Ultrasound of Small Parts
evaluate masses in women under 35
a needle for several interventional procedures
  Is an imaging technique for diagnosing breast disease.
    Ultrasound of Small Parts - Breast  

Breast ultrasound (or sonography) is an imaging technique for diagnosing breast disease. It uses harmless, high frequency sound waves to form an image (sonogram). The sound waves pass through the breast and bounce back or echo from various tissues to form a picture of the internal structures. It is not invasive and involves no radiation.


Breast ultrasound may be used in several ways. Its most common application is to investigate a specific area of the breast where a problem is suspected. A palpable lump and/or an abnormality discovered on a x ray (mammogram) can be further evaluated by ultrasound. It is especially helpful in distinguishing between a fluid filled cyst and a solid mass. A structure which has certain characteristics that prove it to be a simple cyst can be confidently diagnosed as benign. Ultrasound diagnosis of solid masses is less straightforward, but in many cases normal tissue can be differentiated from possibly malignant tissue with ultrasound.

Breast ultrasound is often the first study performed to evaluate masses in women under 35 whose mammograms can be difficult to interpret. The lack of radiation used with ultrasound makes it ideal for studying breast abnormalities in women who are pregnant. Assessing breast implants for leakage or rupture is another way ultrasound is used. Breast inflammation, where pockets of infection or abscesses may form, can be diagnosed and monitored by ultrasound.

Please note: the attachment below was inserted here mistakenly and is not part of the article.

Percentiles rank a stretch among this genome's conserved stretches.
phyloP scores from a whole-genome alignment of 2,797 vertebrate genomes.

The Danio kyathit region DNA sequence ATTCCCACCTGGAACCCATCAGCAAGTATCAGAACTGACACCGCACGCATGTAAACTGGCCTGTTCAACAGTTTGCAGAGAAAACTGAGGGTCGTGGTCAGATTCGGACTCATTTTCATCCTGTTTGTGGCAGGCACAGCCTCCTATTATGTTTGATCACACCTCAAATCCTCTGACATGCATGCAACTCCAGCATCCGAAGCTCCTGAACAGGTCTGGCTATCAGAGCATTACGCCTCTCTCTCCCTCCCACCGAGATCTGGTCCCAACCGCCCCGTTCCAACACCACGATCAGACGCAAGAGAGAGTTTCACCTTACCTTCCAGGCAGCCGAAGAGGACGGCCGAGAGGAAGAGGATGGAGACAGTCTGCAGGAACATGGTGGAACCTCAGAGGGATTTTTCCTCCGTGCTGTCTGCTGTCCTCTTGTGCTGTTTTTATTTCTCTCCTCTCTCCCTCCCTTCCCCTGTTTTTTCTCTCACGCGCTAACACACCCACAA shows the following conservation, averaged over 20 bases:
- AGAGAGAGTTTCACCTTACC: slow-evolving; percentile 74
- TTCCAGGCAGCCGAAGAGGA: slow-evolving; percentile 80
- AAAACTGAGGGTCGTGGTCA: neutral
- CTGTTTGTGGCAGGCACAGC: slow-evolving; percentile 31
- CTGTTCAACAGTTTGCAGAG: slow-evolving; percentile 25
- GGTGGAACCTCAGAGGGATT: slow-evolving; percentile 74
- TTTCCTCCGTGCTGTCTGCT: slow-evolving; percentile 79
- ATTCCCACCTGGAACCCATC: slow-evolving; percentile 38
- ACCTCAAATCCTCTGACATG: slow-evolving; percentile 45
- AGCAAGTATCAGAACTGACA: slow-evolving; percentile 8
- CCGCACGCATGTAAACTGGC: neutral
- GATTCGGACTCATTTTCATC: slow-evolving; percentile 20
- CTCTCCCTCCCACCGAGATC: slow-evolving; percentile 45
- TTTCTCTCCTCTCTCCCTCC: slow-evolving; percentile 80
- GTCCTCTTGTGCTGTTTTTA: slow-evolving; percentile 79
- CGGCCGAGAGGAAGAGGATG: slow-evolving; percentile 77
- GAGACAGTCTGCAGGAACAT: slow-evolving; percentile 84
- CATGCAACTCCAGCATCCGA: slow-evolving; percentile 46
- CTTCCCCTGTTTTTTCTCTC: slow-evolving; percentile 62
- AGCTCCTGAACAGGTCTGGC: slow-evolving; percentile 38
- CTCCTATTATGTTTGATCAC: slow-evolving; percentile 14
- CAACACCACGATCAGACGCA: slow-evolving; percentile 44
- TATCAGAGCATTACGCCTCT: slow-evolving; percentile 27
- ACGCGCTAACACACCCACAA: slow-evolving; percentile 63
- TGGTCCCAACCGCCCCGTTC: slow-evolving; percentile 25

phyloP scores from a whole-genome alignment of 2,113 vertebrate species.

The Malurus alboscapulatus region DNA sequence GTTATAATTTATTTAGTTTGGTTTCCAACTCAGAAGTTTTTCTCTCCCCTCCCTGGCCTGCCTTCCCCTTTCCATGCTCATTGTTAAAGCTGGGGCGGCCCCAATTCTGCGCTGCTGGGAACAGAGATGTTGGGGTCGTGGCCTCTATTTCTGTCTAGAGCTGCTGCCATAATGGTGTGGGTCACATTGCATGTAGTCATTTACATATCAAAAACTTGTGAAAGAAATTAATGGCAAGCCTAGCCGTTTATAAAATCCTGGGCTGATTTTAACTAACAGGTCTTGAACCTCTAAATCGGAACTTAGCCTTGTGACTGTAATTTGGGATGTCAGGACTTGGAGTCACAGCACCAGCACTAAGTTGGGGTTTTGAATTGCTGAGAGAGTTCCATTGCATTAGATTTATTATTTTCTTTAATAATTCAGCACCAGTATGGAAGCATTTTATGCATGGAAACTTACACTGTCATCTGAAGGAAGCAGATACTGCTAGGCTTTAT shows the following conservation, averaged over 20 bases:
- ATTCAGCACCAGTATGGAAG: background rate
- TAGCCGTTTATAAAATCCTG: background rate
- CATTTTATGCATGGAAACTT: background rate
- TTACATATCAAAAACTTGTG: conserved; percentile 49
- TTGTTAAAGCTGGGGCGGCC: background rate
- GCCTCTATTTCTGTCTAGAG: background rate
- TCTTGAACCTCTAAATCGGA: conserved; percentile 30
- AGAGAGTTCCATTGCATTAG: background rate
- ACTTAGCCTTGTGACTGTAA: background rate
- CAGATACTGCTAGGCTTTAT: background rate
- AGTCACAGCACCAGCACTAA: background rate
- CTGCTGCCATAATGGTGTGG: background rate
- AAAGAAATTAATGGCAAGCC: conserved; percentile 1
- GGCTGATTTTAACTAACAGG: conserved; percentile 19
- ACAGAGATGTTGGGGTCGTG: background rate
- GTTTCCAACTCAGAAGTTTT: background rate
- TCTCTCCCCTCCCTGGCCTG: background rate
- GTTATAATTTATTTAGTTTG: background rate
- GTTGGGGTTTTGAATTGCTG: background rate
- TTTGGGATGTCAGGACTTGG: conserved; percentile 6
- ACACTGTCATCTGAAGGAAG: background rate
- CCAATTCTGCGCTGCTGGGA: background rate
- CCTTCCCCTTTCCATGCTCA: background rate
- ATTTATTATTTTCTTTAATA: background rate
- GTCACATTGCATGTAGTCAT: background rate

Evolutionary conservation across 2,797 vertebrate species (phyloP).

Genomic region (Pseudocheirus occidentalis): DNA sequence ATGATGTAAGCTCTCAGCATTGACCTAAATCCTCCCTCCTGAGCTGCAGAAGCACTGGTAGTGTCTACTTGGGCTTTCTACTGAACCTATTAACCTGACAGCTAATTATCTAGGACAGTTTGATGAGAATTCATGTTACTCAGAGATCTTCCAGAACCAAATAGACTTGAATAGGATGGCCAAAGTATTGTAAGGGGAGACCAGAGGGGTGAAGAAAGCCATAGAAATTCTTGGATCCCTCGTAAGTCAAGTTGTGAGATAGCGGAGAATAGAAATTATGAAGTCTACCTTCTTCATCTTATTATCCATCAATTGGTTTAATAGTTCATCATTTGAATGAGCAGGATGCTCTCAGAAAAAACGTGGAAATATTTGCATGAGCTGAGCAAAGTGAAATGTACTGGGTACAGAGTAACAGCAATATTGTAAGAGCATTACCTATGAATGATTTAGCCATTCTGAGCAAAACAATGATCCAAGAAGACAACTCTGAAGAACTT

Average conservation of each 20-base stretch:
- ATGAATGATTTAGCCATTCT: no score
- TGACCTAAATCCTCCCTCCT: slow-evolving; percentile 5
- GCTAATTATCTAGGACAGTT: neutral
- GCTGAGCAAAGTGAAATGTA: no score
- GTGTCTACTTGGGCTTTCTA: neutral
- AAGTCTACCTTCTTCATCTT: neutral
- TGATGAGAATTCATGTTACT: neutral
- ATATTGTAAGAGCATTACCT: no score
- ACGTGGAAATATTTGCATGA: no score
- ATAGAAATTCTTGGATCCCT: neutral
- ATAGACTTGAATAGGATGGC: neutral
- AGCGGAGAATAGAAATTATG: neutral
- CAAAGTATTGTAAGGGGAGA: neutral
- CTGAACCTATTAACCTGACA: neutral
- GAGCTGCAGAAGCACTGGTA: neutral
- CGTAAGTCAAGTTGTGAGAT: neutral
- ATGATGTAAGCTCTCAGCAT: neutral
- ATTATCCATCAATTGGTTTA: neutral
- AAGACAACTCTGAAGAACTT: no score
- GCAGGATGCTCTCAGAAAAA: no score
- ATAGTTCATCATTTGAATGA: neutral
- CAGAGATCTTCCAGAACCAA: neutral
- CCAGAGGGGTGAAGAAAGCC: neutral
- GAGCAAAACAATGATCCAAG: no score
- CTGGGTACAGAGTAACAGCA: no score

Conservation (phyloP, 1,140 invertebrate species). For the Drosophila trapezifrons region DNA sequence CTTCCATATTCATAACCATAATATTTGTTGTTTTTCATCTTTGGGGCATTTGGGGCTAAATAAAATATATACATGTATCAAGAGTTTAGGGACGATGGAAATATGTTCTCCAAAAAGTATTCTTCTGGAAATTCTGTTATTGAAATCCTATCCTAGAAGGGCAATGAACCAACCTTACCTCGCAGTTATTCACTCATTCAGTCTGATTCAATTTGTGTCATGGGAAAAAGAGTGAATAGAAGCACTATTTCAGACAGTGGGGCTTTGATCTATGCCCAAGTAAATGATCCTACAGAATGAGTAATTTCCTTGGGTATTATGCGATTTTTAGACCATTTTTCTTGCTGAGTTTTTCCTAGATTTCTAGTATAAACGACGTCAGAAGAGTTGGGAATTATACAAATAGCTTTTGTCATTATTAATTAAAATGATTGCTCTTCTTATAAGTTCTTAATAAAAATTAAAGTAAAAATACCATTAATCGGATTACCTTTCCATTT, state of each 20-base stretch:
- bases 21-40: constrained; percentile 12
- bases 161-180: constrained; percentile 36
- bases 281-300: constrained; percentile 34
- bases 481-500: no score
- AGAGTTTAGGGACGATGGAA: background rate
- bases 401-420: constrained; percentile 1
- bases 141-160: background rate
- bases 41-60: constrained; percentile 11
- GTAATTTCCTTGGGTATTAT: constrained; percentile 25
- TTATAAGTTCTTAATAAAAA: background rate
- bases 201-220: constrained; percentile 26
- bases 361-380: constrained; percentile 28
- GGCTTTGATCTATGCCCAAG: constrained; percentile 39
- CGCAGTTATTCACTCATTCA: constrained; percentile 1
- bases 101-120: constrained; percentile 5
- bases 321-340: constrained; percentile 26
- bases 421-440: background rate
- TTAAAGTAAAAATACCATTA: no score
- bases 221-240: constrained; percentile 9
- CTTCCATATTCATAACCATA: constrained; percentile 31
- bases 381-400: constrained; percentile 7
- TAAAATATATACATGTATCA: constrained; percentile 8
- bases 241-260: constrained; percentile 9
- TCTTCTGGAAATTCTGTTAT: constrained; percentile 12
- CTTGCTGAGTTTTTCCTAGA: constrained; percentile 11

Breast ultrasound is employed to observe and guide a needle for several interventional procedures. These include cyst aspiration, fine needle aspiration, large core needle biopsy, and needle localization before surgical breast biopsy.


The patient removes clothing from the waist up, and puts on a hospital gown, open in the front. She lies on her back or side on an examining table. A gel which enhances sound transmission is spread over the area to be examined. The technologist then places a transducer, an instrument about the size of an electric shaver, against the skin. The images from reflected sound waves appear on a monitor screen.

A good ultrasound study is difficult to obtain if a patient is unable to remain quietly in one position. Obesity may hinder clear viewing of internal structures and the accuracy of an ultrasound study is highly dependent on the skill of the person performing the examination. The images recorded vary with the angle and pressure of the transducer and the equipment settings. The examination may take from 30-45 minutes. Most insurance plans cover the cost of an ultrasound examination.
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